The boss noted President Obama's praise for the military in last night's State of the Union address—praise, that is, designed to advance his own liberal agenda. President Obama is “using the prestige of the military to justify the nanny state,” as the boss wrote last night. Still, Obama seemed genuinely to care about our troops.

So, two questions: Will President Obama do anything about the pretty obviously unjust treatment of a Marine lieutenant Joshua Waddell? As Sara Carter reports in the Washington Examiner:

On Nov. 1, Waddell, a 25-year-old executive officer with 3rd Battallion, 7th Marine Corps Regiment, was monitoring a surveillance camera in Sangin, Afghanistan, when he spotted a man who had been identified as a bomb maker working with area insurgents. Two days earlier, a sergeant from India Company had lost both legs and a hand when a bomb detonated in their area of operation. The man spotted on the camera was believed to be responsible.

After receiving permission from his battalion commanders, Waddell ordered Marine snipers to open fire on the man, and he was hit. A group of Afghans rushed to the man, put him on a tractor and attempted to flee. Waddell ordered the snipers to hit the engine block of the tractor, disabling it so the man believed to be a bomb maker would not escape. The tractor was hit but no civilians were injured.

Then, about three weeks later, the civilians who helped remove the wounded man from the area were found to be teenagers….As a result, Waddell was demoted from executive officer, and the battalion commander, Lt. Col. Seth Folsom, determined he had violated rules of engagement that governed when Marines could fire, and at whom. Folsom said Wadell "is not recommended for promotion" and "in violation of [combat rules] during an engagement." The report stated that "noncombatant local nationals" were in the area of direct fire and that "the engagement resulted in a damaged local national vehicle."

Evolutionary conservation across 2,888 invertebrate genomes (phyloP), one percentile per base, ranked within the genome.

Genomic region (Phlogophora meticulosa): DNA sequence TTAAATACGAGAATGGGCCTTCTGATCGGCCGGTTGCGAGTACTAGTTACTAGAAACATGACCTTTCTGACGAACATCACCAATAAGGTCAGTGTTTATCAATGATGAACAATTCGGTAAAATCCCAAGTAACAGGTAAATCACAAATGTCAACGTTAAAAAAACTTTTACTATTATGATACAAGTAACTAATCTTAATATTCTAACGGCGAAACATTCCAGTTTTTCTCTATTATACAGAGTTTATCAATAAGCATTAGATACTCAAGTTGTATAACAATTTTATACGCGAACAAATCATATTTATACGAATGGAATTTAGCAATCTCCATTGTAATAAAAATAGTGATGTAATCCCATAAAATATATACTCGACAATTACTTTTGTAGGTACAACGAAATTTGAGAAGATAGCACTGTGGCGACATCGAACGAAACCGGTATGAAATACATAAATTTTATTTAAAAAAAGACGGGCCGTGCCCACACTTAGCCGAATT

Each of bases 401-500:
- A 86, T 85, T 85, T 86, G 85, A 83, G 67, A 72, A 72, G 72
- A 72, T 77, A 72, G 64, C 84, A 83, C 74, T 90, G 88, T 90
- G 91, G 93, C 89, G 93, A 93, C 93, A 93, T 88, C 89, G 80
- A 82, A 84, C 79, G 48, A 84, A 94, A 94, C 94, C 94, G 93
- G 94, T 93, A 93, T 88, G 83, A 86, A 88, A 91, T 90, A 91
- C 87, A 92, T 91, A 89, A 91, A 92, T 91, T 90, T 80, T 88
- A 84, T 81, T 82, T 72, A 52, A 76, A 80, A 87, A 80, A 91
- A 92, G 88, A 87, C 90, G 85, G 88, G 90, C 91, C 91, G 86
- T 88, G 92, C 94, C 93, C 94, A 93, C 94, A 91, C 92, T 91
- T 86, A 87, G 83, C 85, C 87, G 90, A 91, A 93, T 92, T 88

And why is he cutting the military so deeply and recklessly? As Mackenzie Eaglen writes:

President Obama spoke at length about revitalizing American manufacturing and betting on American workers. Citing the courage and determination of America’s service members, the President argued that America can soon get back on its feet. Despite this soaring rhetoric however, the President’s message is truly frustrating—and hypocritical. The administration’s policies are directly contributing to unemployment and the decline of American industry, and what is more, they are putting our men and women in uniform at risk by denying them the cutting edge technology they need…

The future does not have to be like this. President Obama can maintain America’s contract with its military and help keep American jobs by working to undo the disastrous sequestration cuts and infusing much-needed capital into the defense budget. More work—much more work—needs to be done in order to help the military recover from already ruinous reductions, but as the President himself said, “America remains the one indispensible nation in the world.”

Next Page